My first Tristan, indeed my first Wagner, in the theatre was ENO’s previous staging of the work, twenty years ago, in 1996. The experience, as it should, as it must, although this is alas far from a given, quite overwhelmed me.
Four years ago, almost to the day (13th to 12th), I saw Melly Still’s production of The Cunning Little Vixen during its first Glyndebourne run. I found myself surprised how much more warmly I responded to it this time.
This recital celebrated both the work of the Park Lane Group, which has been supporting the careers of outstanding young artists for 60 years, and the 90th birthday of Joseph Horovitz, who was born in Vienna in 1926 and emigrated to England aged 12.
Headed by General Director Luana DeVol, a world-renowned dramatic soprano, Opera Las Vegas is a relatively new company that presents opera with first-rate casts at the University of Las Vegas’s Judy Bayley Theater. In 2014 they presented Rossini’s The Barber of Seville and in 2015, Puccini’s Madama Butterfly. This year they offered a blazing rendition of Georges Bizet’s Carmen.
Can a famously successful movie be made into an effective opera? A quick answer is: yes!
Santa Fe Opera has made it happen with William Wyler’s 1940 motion picture, The Letter based on Somerset Maugham’s 1920s short story and play, and now an opera. It may well be the sleeper of the Santa Fe season, unusual for a newly commissioned opera.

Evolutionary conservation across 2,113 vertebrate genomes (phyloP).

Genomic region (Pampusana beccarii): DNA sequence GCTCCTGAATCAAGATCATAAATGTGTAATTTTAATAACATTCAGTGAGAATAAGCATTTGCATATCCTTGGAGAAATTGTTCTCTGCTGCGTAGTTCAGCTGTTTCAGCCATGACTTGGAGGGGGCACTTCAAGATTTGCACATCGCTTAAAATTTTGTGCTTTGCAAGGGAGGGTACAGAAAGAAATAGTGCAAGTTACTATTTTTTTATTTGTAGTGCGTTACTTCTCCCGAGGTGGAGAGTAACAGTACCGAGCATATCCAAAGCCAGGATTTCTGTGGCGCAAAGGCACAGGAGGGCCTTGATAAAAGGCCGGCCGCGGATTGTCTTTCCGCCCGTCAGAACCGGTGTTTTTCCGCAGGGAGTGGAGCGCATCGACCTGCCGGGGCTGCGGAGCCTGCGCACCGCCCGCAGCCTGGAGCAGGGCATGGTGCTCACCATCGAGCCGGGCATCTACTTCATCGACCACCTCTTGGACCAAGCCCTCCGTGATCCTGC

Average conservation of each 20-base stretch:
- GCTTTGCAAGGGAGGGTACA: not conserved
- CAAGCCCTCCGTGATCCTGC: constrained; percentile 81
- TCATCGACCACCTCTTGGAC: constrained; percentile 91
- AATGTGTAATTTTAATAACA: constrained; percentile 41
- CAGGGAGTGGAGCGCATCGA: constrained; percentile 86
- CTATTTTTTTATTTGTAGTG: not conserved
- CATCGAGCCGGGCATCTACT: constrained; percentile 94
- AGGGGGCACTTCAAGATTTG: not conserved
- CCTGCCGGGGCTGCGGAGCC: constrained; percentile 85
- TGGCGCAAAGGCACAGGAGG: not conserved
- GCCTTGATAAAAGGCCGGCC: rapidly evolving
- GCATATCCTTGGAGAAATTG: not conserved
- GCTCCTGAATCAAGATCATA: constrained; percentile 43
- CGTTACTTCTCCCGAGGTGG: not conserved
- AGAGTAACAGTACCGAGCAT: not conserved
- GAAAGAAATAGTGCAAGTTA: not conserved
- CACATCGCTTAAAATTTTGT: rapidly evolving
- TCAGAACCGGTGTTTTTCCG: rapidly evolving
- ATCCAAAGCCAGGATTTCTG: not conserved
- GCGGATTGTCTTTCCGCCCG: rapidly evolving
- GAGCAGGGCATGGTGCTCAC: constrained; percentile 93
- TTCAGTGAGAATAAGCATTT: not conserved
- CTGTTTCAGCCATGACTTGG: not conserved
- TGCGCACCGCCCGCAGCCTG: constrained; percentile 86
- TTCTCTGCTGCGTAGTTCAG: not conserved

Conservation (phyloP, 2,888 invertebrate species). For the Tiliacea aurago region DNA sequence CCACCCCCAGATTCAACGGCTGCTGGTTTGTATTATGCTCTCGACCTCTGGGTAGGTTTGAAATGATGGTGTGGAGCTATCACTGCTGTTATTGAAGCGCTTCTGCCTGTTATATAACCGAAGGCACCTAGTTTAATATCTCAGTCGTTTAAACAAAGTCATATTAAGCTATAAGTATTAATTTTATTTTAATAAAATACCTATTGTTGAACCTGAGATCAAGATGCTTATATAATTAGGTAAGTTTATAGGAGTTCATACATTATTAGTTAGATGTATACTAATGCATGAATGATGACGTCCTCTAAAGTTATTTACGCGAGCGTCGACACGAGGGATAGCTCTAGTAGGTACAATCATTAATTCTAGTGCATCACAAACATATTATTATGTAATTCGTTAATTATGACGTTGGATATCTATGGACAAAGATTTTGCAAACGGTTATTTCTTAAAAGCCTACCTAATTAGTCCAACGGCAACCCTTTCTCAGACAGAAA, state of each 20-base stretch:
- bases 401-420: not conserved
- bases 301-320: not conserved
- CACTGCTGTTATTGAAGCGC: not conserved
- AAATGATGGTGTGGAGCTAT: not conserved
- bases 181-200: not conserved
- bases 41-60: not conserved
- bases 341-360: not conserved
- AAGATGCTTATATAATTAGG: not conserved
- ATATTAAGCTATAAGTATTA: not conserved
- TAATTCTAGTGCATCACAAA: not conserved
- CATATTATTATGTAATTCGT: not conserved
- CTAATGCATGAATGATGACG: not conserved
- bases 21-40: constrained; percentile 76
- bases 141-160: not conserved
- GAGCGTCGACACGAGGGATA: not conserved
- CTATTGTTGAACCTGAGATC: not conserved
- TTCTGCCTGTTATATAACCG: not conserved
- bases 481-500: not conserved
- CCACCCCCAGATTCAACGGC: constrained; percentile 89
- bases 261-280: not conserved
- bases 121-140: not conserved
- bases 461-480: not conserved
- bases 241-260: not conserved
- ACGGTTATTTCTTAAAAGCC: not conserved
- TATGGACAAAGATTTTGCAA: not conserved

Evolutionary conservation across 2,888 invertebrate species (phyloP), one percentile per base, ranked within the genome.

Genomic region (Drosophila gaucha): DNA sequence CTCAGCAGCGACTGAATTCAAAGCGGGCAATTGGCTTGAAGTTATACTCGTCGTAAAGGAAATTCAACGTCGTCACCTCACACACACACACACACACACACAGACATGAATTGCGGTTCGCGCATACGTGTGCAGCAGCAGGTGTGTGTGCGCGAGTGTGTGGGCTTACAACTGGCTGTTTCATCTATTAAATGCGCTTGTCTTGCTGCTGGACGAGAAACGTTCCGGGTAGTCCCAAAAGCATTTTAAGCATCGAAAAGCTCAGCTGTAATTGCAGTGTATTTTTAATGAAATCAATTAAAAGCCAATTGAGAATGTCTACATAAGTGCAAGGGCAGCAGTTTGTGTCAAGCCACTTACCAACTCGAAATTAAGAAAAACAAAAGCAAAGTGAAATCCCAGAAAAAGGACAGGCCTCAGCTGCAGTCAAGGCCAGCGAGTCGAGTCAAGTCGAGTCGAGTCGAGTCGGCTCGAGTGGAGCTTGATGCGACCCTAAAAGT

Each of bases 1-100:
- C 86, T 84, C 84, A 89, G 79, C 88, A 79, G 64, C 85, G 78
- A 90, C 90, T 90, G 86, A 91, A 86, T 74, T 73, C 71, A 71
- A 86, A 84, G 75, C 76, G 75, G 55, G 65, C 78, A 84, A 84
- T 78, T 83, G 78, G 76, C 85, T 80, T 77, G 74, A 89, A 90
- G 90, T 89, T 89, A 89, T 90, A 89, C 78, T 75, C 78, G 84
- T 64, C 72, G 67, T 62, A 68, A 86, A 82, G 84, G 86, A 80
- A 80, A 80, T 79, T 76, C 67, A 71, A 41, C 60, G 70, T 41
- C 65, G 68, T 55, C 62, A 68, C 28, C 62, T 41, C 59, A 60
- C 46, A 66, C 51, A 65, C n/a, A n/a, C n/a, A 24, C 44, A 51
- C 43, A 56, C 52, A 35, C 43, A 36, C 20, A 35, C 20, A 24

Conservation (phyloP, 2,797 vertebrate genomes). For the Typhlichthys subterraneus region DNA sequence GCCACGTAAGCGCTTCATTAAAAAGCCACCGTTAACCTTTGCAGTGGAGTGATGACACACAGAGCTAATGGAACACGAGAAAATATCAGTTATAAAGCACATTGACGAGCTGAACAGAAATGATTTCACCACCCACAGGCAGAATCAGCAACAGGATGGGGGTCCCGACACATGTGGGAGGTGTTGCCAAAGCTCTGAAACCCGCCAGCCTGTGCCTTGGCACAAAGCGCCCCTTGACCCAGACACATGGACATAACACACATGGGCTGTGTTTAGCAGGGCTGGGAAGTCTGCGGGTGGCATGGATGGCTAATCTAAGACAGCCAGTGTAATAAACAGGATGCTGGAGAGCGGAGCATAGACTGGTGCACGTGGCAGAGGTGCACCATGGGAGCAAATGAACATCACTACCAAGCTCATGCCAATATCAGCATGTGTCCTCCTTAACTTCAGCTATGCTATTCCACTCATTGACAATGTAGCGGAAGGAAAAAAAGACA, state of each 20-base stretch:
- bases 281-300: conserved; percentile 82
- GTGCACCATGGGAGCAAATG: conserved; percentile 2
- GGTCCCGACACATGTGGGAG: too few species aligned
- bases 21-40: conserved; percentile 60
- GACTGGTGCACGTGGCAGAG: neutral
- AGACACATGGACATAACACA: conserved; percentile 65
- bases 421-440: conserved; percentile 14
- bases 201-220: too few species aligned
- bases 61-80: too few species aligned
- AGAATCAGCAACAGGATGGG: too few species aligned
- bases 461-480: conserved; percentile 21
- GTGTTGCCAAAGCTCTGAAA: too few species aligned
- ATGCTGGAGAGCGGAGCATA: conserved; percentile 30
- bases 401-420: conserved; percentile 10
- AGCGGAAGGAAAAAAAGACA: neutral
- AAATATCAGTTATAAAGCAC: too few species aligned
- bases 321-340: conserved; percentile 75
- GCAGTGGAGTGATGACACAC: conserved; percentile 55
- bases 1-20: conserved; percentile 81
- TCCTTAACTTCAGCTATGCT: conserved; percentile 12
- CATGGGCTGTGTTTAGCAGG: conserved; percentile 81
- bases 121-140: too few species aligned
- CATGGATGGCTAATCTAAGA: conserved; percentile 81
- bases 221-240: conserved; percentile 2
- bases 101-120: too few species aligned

Within a dark toned sparsely furnished residential stage set, four collapsing palm trees grimly lowering in the background of a hot and smelly Malay rubber plantation house, a bored housewife is carrying on a torrid affair with a local dandy, her often absent and somewhat dull husband unaware. In the Wyler movie, the main feature of which is Bette Davis as Leslie Crosbie the erring wife, moments after the show opens we hear gunfire as her lover Geoff Hammond staggers across the verandah, Leslie emptying her six-shooter into him in a jealous rage. Bette Davis did it with fervor, and believe me, Santa Fe’s soprano Patricia Racette does the deed with equal vehemence. We were off to a strong start, and the intensity rarely lets up over the 100-minute opera.
Anthony Michaels-Moore (Robert Crosbie) and James Maddalena (Howard Joyce)
The Santa Fe team, led by composer Paul Moravec with librettist Terry Teachout, musical director Patrick Summers and stage director Jonathan Kent, took a chance patterning their new opera so closely on the ‘noir’ qualities of old movies, but that was exactly the tone they wanted to establish for this sordid little story, and they got it right. Even more successful is the musical score by Paul Moravec, a professor of music at Adelphi University. Worry not, this is no academician’s tepid exercise — it’s a rip-snorting adventure in high-class movie music with the likes of Bernard Herrmann, Eric Korngold and Max Steiner hovering in the background. Moravec’s music is fluent and beautifully orchestrated. The tonal score is through-composed, no pauses for arias or set pieces aside from brief moments, with a good sense of storytelling and excitement resulting.